offer with worse metrics than its own, then it restarts the election router restarts the election from the beginning. If at any point during
from the beginning. the initial election a router receives an out of order offer with worse
metrics than its own, then it restarts the election from the beginning.
The result should be that all routers except the best candidate stop The result should be that all routers except the best candidate stop
advertising their offers. advertising their offers.
A router assumes the role of the DF after having advertised its metrics A router assumes the role of the DF after having advertised its metrics
Election_Robustness times without receiving any offer from any other Election_Robustness times without receiving any offer from any other
neighbor. At that point it transmits a Winner message which declares to neighbor. At that point it transmits a Winner message which declares to
every other router on the link the identity of the winner and the every other router on the link the identity of the winner and the
metrics it is using. metrics it is using.
Routers hearing a winner message stop participating in the election and Routers hearing a winner message stop participating in the election and
record the identity and metrics of the winner. If the local metrics are record the identity and metrics of the winner. If the local metrics are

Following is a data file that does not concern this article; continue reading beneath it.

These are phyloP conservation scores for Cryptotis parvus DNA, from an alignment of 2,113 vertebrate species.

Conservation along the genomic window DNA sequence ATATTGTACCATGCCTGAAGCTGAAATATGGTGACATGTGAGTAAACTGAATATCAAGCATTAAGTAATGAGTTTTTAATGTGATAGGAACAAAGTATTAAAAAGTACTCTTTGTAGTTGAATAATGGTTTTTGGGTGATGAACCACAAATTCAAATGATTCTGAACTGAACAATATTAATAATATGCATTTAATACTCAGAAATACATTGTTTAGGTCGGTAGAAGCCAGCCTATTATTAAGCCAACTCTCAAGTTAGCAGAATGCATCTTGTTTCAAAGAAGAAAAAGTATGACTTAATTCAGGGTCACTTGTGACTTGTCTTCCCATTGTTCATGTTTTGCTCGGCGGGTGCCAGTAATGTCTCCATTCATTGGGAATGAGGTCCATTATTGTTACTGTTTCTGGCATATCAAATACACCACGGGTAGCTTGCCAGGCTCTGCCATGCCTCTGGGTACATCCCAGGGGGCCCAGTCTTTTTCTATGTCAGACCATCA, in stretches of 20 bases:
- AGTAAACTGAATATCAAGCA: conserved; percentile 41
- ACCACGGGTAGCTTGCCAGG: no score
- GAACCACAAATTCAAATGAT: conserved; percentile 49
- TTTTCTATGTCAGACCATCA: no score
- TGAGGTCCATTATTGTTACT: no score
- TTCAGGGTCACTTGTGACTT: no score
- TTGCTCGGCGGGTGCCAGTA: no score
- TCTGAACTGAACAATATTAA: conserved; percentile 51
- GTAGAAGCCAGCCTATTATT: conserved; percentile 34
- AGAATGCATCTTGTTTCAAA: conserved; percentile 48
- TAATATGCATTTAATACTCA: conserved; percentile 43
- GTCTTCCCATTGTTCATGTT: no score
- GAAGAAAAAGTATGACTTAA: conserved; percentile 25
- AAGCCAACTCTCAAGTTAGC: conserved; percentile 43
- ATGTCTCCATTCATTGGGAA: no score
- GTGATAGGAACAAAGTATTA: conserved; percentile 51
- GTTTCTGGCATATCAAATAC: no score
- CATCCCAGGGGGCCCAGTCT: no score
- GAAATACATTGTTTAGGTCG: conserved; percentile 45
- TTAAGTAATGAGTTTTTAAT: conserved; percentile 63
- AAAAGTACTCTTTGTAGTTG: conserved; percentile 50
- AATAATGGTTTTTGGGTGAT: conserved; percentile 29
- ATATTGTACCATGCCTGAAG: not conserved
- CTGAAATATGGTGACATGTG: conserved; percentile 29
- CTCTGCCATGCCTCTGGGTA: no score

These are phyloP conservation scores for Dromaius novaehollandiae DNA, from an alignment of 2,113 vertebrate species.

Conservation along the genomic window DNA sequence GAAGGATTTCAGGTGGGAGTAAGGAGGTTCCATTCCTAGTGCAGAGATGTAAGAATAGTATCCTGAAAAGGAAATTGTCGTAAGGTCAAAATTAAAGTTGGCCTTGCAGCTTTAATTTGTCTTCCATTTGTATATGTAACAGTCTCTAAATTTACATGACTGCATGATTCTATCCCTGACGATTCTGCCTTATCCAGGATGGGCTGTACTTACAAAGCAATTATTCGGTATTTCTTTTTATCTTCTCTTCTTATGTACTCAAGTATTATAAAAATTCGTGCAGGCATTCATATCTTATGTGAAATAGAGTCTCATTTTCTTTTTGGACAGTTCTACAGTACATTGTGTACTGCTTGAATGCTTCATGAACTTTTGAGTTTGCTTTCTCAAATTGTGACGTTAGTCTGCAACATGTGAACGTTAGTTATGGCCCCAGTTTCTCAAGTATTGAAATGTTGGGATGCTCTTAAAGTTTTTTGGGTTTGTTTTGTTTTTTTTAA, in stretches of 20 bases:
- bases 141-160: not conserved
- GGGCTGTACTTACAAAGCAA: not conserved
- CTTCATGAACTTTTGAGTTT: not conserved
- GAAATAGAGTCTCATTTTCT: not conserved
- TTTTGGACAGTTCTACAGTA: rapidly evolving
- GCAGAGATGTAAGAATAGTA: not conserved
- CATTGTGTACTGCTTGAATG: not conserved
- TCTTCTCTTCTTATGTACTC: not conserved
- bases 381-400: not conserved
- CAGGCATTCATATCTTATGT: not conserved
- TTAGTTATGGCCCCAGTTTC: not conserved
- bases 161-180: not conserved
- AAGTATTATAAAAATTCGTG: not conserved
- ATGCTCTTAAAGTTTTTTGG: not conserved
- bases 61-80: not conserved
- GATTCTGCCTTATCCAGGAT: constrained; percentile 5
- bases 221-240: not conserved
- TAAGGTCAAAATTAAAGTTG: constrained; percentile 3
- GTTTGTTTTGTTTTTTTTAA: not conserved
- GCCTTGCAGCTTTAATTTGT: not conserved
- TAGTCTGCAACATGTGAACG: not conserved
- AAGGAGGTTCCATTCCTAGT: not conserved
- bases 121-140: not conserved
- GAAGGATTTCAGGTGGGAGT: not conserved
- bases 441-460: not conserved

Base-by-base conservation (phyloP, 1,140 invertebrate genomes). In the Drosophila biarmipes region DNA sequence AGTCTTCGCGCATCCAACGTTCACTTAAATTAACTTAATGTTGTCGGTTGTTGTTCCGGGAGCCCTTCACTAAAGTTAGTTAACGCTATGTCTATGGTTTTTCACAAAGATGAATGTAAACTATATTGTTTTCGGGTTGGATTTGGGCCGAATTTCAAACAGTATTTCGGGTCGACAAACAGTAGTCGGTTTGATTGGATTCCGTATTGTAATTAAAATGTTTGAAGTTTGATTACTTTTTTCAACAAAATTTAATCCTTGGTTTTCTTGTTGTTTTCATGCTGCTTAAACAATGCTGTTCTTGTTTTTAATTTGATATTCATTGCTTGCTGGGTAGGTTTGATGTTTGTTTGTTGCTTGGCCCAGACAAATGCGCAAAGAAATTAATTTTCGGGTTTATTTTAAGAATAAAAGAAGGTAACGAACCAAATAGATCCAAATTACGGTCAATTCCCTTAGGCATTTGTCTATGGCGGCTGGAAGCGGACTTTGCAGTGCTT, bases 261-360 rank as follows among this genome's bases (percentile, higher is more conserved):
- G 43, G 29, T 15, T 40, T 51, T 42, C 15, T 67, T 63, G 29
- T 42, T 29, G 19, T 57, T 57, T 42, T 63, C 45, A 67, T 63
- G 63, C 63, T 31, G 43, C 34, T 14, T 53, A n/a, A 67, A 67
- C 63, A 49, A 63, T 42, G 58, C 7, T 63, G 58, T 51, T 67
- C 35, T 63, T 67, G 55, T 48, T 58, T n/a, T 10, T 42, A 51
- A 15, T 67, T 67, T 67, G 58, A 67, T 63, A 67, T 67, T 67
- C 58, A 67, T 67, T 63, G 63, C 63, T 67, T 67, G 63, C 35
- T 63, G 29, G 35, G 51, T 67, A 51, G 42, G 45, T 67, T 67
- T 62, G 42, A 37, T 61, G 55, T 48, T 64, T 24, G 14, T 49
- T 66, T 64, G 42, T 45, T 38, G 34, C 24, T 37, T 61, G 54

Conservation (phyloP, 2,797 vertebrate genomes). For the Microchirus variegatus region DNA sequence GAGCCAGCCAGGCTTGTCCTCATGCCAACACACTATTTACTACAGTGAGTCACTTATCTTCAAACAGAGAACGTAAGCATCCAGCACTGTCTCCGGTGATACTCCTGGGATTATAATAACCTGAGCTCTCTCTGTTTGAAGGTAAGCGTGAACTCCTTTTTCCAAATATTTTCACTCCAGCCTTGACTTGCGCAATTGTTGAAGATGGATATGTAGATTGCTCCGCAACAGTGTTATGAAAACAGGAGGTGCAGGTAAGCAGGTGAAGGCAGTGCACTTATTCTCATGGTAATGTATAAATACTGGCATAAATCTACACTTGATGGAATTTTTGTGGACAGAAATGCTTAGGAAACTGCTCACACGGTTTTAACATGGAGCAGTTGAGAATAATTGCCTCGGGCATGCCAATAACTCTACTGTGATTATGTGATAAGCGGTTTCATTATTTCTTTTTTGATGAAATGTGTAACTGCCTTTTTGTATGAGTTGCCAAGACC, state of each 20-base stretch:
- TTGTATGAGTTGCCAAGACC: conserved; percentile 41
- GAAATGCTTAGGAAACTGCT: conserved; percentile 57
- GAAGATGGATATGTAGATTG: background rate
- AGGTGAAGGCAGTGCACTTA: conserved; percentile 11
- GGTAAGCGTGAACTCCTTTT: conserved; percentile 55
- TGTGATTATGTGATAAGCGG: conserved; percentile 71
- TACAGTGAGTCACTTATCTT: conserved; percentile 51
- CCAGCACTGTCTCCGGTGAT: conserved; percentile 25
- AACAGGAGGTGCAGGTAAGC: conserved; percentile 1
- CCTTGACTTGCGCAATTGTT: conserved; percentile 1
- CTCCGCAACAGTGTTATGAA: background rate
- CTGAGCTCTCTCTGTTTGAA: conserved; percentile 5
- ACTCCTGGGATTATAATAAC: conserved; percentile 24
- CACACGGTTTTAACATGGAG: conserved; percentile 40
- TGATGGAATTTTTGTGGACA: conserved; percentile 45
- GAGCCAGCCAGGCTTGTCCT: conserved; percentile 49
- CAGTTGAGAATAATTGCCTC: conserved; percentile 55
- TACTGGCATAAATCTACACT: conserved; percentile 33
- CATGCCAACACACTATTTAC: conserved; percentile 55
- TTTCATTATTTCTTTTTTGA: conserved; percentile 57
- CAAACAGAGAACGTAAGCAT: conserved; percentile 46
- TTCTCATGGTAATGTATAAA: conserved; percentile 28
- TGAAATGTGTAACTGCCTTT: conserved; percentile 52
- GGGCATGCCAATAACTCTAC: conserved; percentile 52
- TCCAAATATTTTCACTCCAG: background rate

better than those of the winner then the router records the identity of better than those of the winner then the router records the identity of
the winner but reinitiates the election. the winner (accepting it as the acting DF) but reinitiates the election
to try and take over.
3.5.2.2. Loser Metric Changes 3.5.2.2. Loser Metric Changes
Whenever the unicast metric to a RP changes for a non-DF router to a Whenever the unicast metric to a RPA changes at a non-DF router to a
value that is better than that previously advertised by the acting DF, value that is better than that previously advertised by the acting DF,
the router with the new metric should take action to eventually assume the router with the new better metric should take action to eventually
forwarding responsibility. After the metric change is detected, the non- assume forwarding responsibility. When the metric change is detected,
DF router with the now better metric restarts the DF election process by the non-DF router with the now better metric restarts the DF election
sending Offer messages with this new metric. If no response is received process by sending Offer messages with this new metric. Note that at